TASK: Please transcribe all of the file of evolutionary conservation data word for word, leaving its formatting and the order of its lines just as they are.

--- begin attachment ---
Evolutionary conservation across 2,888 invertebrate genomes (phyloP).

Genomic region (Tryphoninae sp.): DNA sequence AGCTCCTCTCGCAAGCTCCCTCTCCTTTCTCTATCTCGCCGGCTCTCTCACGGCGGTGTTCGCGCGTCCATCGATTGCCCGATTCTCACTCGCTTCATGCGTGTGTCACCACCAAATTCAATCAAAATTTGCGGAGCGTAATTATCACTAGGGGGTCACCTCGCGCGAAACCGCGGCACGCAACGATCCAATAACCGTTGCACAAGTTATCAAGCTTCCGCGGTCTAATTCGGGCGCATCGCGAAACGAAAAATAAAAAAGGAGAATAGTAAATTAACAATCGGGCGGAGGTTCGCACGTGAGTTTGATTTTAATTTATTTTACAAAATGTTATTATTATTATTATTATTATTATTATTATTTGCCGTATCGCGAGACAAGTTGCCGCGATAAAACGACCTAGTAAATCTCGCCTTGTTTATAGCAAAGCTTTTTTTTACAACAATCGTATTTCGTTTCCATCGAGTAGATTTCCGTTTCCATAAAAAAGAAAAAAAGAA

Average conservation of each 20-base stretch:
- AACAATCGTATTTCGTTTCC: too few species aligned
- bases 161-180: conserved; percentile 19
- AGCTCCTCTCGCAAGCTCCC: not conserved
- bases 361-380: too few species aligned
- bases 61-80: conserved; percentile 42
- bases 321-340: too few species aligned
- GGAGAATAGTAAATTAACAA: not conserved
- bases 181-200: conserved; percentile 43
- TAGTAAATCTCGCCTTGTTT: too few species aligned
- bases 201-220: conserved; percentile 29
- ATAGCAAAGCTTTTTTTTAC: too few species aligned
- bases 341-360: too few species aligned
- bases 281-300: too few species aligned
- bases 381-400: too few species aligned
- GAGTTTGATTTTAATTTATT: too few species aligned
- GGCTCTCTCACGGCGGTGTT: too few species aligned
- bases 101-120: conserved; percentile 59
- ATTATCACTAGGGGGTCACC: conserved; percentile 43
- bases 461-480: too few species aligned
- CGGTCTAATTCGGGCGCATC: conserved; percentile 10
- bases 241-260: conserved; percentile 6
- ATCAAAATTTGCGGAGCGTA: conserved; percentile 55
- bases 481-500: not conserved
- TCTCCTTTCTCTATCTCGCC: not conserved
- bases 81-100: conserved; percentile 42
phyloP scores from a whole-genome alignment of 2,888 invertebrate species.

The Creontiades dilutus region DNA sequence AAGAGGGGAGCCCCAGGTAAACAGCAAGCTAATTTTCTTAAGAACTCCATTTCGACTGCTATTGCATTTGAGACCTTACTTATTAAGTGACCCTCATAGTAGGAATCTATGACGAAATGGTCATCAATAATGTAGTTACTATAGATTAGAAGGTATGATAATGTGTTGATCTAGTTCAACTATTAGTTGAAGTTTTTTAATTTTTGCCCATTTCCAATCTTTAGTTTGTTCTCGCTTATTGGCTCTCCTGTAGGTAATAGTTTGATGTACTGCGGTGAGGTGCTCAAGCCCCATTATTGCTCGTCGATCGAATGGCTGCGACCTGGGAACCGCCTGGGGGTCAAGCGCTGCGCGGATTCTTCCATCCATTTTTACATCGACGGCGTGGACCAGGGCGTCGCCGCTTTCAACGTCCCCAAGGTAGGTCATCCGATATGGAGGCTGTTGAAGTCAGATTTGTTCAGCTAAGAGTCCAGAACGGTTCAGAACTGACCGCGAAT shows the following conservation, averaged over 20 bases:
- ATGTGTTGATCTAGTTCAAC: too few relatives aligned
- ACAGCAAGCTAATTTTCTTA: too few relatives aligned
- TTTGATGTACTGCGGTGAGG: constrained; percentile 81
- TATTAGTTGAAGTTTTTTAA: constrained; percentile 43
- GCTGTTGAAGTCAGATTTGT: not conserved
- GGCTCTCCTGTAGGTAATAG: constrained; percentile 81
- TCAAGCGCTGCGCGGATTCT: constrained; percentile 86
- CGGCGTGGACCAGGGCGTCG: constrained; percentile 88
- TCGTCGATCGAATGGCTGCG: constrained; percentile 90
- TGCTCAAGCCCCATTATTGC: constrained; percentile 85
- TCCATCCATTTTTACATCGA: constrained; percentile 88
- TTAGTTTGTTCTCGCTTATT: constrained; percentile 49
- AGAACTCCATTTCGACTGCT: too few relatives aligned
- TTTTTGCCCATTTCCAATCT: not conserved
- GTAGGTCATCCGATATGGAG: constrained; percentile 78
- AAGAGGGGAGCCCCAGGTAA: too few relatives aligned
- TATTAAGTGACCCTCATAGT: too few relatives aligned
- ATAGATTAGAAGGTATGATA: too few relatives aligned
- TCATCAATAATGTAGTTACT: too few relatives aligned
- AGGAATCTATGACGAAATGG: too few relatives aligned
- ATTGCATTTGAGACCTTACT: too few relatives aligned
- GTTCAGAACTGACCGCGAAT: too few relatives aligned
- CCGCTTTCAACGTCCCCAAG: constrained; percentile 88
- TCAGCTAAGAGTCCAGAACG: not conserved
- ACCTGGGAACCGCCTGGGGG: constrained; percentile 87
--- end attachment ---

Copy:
Evolutionary conservation across 2,888 invertebrate genomes (phyloP).

Genomic region (Tryphoninae sp.): DNA sequence AGCTCCTCTCGCAAGCTCCCTCTCCTTTCTCTATCTCGCCGGCTCTCTCACGGCGGTGTTCGCGCGTCCATCGATTGCCCGATTCTCACTCGCTTCATGCGTGTGTCACCACCAAATTCAATCAAAATTTGCGGAGCGTAATTATCACTAGGGGGTCACCTCGCGCGAAACCGCGGCACGCAACGATCCAATAACCGTTGCACAAGTTATCAAGCTTCCGCGGTCTAATTCGGGCGCATCGCGAAACGAAAAATAAAAAAGGAGAATAGTAAATTAACAATCGGGCGGAGGTTCGCACGTGAGTTTGATTTTAATTTATTTTACAAAATGTTATTATTATTATTATTATTATTATTATTATTTGCCGTATCGCGAGACAAGTTGCCGCGATAAAACGACCTAGTAAATCTCGCCTTGTTTATAGCAAAGCTTTTTTTTACAACAATCGTATTTCGTTTCCATCGAGTAGATTTCCGTTTCCATAAAAAAGAAAAAAAGAA

Average conservation of each 20-base stretch:
- AACAATCGTATTTCGTTTCC: too few species aligned
- bases 161-180: conserved; percentile 19
- AGCTCCTCTCGCAAGCTCCC: not conserved
- bases 361-380: too few species aligned
- bases 61-80: conserved; percentile 42
- bases 321-340: too few species aligned
- GGAGAATAGTAAATTAACAA: not conserved
- bases 181-200: conserved; percentile 43
- TAGTAAATCTCGCCTTGTTT: too few species aligned
- bases 201-220: conserved; percentile 29
- ATAGCAAAGCTTTTTTTTAC: too few species aligned
- bases 341-360: too few species aligned
- bases 281-300: too few species aligned
- bases 381-400: too few species aligned
- GAGTTTGATTTTAATTTATT: too few species aligned
- GGCTCTCTCACGGCGGTGTT: too few species aligned
- bases 101-120: conserved; percentile 59
- ATTATCACTAGGGGGTCACC: conserved; percentile 43
- bases 461-480: too few species aligned
- CGGTCTAATTCGGGCGCATC: conserved; percentile 10
- bases 241-260: conserved; percentile 6
- ATCAAAATTTGCGGAGCGTA: conserved; percentile 55
- bases 481-500: not conserved
- TCTCCTTTCTCTATCTCGCC: not conserved
- bases 81-100: conserved; percentile 42
phyloP scores from a whole-genome alignment of 2,888 invertebrate species.

The Creontiades dilutus region DNA sequence AAGAGGGGAGCCCCAGGTAAACAGCAAGCTAATTTTCTTAAGAACTCCATTTCGACTGCTATTGCATTTGAGACCTTACTTATTAAGTGACCCTCATAGTAGGAATCTATGACGAAATGGTCATCAATAATGTAGTTACTATAGATTAGAAGGTATGATAATGTGTTGATCTAGTTCAACTATTAGTTGAAGTTTTTTAATTTTTGCCCATTTCCAATCTTTAGTTTGTTCTCGCTTATTGGCTCTCCTGTAGGTAATAGTTTGATGTACTGCGGTGAGGTGCTCAAGCCCCATTATTGCTCGTCGATCGAATGGCTGCGACCTGGGAACCGCCTGGGGGTCAAGCGCTGCGCGGATTCTTCCATCCATTTTTACATCGACGGCGTGGACCAGGGCGTCGCCGCTTTCAACGTCCCCAAGGTAGGTCATCCGATATGGAGGCTGTTGAAGTCAGATTTGTTCAGCTAAGAGTCCAGAACGGTTCAGAACTGACCGCGAAT shows the following conservation, averaged over 20 bases:
- ATGTGTTGATCTAGTTCAAC: too few relatives aligned
- ACAGCAAGCTAATTTTCTTA: too few relatives aligned
- TTTGATGTACTGCGGTGAGG: constrained; percentile 81
- TATTAGTTGAAGTTTTTTAA: constrained; percentile 43
- GCTGTTGAAGTCAGATTTGT: not conserved
- GGCTCTCCTGTAGGTAATAG: constrained; percentile 81
- TCAAGCGCTGCGCGGATTCT: constrained; percentile 86
- CGGCGTGGACCAGGGCGTCG: constrained; percentile 88
- TCGTCGATCGAATGGCTGCG: constrained; percentile 90
- TGCTCAAGCCCCATTATTGC: constrained; percentile 85
- TCCATCCATTTTTACATCGA: constrained; percentile 88
- TTAGTTTGTTCTCGCTTATT: constrained; percentile 49
- AGAACTCCATTTCGACTGCT: too few relatives aligned
- TTTTTGCCCATTTCCAATCT: not conserved
- GTAGGTCATCCGATATGGAG: constrained; percentile 78
- AAGAGGGGAGCCCCAGGTAA: too few relatives aligned
- TATTAAGTGACCCTCATAGT: too few relatives aligned
- ATAGATTAGAAGGTATGATA: too few relatives aligned
- TCATCAATAATGTAGTTACT: too few relatives aligned
- AGGAATCTATGACGAAATGG: too few relatives aligned
- ATTGCATTTGAGACCTTACT: too few relatives aligned
- GTTCAGAACTGACCGCGAAT: too few relatives aligned
- CCGCTTTCAACGTCCCCAAG: constrained; percentile 88
- TCAGCTAAGAGTCCAGAACG: not conserved
- ACCTGGGAACCGCCTGGGGG: constrained; percentile 87